It comes from my family all living in Chicago. I’m not terribly close to my father’s side, but I associate pretty closely with my mom’s family. My mom moved to Near North Side sometime in the 1970s, before she found a job in Dallas, TX, and met my father. She and a few of her siblings crammed into a little apartment right off Lake Shore and enjoyed the city life for a while. Now most of my family lives in the suburbs, except for the cousins who are going to school or have a job in the city.
Before rooting for the Cubs, I really didn’t root for anybody. I was happy with the Red Sox winning their first World Series in decades because I knew the Cubs weren’t very close to it themselves. Several years later, after choosing my allegiance, I admit that I enjoyed seeing the Rockies make it to the World Series — even though it meant that my Cubs weren’t there. After all, as the song goes, “The last time we won the National League Pennant / was the year they dropped the bomb in Japan.” You can credit a Rockies fan for giving that song to me, though I had heard it one spring in the car on the way to the suburbs from the airport. How unfortunate for the songwriter, Steve Goodman, who in his lifetime never saw the Cubbies win a World Series much less a pennant — not that anyone today can say that they saw the Cubs win a World Series.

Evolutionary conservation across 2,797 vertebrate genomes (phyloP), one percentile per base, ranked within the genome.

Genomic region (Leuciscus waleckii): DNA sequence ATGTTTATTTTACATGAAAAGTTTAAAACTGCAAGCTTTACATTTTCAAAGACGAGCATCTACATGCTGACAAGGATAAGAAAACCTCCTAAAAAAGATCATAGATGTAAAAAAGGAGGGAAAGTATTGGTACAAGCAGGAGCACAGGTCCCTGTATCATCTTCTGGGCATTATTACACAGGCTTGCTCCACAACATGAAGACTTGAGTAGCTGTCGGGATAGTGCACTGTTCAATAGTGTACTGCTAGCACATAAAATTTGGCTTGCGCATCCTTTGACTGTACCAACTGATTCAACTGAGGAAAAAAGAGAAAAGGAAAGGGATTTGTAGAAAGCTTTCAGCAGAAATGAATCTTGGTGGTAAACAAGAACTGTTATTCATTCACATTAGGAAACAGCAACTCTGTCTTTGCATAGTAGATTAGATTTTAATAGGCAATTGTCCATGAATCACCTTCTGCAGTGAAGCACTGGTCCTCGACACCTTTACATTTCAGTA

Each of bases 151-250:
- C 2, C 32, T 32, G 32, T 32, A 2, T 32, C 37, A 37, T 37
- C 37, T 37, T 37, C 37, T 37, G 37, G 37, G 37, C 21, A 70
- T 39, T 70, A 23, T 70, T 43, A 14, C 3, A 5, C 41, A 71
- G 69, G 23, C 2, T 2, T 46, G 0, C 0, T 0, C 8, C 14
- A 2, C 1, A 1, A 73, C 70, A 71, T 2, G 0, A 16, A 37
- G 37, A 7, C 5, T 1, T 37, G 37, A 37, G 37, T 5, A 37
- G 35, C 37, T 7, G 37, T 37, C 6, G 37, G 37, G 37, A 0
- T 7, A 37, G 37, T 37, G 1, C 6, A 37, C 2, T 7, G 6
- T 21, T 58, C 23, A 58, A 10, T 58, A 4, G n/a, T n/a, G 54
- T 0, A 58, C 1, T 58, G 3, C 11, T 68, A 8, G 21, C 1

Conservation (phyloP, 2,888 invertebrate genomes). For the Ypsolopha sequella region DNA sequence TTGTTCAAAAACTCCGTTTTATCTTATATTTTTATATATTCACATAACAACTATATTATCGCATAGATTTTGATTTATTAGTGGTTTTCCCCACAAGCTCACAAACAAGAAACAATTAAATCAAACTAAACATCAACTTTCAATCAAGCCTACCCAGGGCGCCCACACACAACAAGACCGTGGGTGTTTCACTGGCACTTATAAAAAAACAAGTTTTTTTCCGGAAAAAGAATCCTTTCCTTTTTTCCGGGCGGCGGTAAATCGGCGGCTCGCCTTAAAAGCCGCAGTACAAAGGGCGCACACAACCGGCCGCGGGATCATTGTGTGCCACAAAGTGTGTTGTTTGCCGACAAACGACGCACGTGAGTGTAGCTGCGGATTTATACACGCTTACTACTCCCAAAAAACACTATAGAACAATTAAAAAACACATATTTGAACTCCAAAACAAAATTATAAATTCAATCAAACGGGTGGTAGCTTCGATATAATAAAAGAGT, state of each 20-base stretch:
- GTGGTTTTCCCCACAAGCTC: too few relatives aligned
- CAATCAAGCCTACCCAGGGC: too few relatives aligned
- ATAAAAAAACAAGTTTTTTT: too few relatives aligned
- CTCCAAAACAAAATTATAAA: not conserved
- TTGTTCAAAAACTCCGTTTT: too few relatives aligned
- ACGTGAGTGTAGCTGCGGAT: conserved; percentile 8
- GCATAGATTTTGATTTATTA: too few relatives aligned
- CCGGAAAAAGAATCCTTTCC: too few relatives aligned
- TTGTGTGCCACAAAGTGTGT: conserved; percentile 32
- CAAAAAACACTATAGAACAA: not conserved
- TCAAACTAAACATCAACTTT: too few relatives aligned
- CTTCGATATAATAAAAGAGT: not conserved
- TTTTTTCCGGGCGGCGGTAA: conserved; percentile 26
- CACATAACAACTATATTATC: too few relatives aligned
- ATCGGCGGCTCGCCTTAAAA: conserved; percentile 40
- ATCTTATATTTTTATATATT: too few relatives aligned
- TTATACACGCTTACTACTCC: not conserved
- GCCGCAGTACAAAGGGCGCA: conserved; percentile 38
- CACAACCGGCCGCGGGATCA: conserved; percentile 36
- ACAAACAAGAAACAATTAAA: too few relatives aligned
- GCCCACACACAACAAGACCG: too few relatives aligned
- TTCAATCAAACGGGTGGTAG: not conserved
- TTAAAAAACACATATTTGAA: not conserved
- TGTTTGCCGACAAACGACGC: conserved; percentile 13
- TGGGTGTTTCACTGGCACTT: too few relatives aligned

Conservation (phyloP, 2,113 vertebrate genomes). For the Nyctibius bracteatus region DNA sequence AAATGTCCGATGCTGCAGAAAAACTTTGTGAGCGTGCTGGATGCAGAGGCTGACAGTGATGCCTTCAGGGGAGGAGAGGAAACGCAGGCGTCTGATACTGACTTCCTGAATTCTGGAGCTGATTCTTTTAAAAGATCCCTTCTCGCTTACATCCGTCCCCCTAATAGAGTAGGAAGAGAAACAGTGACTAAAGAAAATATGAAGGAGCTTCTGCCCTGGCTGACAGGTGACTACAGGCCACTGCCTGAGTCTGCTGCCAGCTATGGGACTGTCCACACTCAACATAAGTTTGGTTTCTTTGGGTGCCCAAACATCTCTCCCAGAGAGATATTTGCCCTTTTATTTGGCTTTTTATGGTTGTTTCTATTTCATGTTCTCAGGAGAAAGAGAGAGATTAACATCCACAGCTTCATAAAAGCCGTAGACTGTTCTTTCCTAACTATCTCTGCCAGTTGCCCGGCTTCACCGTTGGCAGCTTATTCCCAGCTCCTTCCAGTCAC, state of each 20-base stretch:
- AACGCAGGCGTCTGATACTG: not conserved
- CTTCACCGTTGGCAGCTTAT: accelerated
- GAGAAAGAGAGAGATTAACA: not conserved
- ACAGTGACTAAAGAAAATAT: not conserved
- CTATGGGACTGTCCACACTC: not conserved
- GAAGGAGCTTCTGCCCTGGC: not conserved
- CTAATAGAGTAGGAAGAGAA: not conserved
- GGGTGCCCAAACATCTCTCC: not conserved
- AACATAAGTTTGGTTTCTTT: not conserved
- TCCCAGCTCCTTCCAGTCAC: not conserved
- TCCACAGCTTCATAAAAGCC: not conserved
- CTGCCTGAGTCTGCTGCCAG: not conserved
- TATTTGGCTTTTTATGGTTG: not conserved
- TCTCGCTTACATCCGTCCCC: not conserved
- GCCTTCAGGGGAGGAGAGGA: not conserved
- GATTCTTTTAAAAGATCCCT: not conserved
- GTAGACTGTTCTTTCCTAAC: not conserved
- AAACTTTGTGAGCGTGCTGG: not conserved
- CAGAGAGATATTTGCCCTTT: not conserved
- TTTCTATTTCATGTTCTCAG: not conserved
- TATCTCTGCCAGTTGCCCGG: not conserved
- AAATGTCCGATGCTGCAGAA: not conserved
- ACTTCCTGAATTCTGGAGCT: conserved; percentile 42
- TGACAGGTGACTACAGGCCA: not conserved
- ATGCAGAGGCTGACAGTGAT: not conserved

I really should be at the game right now. The Cubs are losing to the Rockies 4-3 in the top of the 6th right as I type, and the Cubs lost last night with probably a more horrendous score (I like to forget about this kind of thing). Tomorrow I’ll be watching at Coors Field, wearing my Soriano shirt and swearing like a sailor, but I won’t stand down. Yes, I will go to Coors Field and be one of those jerks rooting against the home team. I’m totally fine with that.
And hey! The Cubs just tied the game at 4!
But will I get my hopes up? Probably not. Like my father told me, “The Cubs were created by God to make us suffer here on Earth.” I don’t know — to believe in God is to believe that the Cubs might just win a World Series someday. Would God make the northern half of the city of Chicago absolutely, incredibly, pitifully miserable?